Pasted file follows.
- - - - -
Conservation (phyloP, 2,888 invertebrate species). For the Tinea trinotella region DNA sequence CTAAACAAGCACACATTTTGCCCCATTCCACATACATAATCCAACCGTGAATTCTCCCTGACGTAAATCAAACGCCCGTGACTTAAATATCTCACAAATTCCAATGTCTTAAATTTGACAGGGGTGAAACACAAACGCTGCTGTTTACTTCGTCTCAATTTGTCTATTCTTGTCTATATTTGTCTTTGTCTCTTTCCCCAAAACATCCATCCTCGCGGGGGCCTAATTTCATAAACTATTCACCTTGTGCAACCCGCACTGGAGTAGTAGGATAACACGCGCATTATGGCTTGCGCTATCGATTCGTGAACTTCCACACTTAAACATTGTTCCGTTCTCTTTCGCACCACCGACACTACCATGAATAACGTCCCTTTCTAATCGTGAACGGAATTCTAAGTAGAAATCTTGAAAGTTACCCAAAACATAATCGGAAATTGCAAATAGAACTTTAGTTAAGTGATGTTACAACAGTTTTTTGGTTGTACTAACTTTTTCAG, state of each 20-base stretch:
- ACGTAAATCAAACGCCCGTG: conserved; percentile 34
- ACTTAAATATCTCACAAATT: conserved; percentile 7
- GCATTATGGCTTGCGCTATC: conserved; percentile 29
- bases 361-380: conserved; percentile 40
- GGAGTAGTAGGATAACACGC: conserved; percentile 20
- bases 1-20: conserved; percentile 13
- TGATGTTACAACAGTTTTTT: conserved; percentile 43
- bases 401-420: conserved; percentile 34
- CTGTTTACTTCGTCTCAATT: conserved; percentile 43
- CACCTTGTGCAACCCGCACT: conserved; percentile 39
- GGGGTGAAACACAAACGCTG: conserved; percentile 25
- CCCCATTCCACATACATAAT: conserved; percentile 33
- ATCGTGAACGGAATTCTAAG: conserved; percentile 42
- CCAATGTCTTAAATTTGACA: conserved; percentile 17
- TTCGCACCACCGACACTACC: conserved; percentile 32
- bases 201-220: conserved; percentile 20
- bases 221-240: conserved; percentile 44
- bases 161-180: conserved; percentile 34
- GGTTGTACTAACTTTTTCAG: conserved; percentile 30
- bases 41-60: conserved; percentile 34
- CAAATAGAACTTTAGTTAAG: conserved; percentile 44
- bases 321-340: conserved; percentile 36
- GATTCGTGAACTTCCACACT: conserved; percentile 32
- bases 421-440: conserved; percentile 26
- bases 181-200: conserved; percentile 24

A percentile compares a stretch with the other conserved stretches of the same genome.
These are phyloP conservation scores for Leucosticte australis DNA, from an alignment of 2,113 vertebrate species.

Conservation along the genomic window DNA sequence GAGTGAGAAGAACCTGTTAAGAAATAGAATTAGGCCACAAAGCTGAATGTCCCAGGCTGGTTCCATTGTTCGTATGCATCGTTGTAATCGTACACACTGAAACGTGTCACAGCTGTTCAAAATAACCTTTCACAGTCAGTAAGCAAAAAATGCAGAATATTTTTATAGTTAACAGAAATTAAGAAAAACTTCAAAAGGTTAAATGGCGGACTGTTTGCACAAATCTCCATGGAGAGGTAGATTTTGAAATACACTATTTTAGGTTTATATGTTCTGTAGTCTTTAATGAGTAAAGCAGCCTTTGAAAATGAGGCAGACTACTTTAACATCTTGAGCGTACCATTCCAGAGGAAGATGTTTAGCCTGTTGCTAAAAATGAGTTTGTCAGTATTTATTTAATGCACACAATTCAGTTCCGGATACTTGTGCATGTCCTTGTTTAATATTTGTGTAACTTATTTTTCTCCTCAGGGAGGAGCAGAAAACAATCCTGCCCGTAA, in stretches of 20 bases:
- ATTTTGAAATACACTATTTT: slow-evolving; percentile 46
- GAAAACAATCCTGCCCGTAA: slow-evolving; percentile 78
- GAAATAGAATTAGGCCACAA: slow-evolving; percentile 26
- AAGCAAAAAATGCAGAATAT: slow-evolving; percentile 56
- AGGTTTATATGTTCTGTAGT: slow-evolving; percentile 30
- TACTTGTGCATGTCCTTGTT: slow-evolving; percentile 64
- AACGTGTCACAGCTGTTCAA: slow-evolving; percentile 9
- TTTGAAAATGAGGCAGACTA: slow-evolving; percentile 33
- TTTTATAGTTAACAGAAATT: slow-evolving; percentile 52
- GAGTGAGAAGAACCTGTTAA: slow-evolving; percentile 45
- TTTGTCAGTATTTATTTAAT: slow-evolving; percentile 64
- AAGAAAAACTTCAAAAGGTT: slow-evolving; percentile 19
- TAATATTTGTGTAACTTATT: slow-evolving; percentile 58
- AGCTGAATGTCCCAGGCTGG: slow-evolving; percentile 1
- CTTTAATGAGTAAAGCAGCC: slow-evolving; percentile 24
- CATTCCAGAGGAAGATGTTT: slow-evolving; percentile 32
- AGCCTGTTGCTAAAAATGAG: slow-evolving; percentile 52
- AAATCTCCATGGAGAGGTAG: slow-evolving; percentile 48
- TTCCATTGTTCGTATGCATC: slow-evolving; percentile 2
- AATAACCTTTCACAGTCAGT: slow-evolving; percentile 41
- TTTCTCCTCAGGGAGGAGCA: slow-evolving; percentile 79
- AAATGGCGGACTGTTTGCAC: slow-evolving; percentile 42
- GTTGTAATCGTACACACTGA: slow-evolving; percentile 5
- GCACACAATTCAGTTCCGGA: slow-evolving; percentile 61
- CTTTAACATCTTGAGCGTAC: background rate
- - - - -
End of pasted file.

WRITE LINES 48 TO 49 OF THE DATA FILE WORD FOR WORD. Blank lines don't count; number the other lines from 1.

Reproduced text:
- TTCCATTGTTCGTATGCATC: slow-evolving; percentile 2
- AATAACCTTTCACAGTCAGT: slow-evolving; percentile 41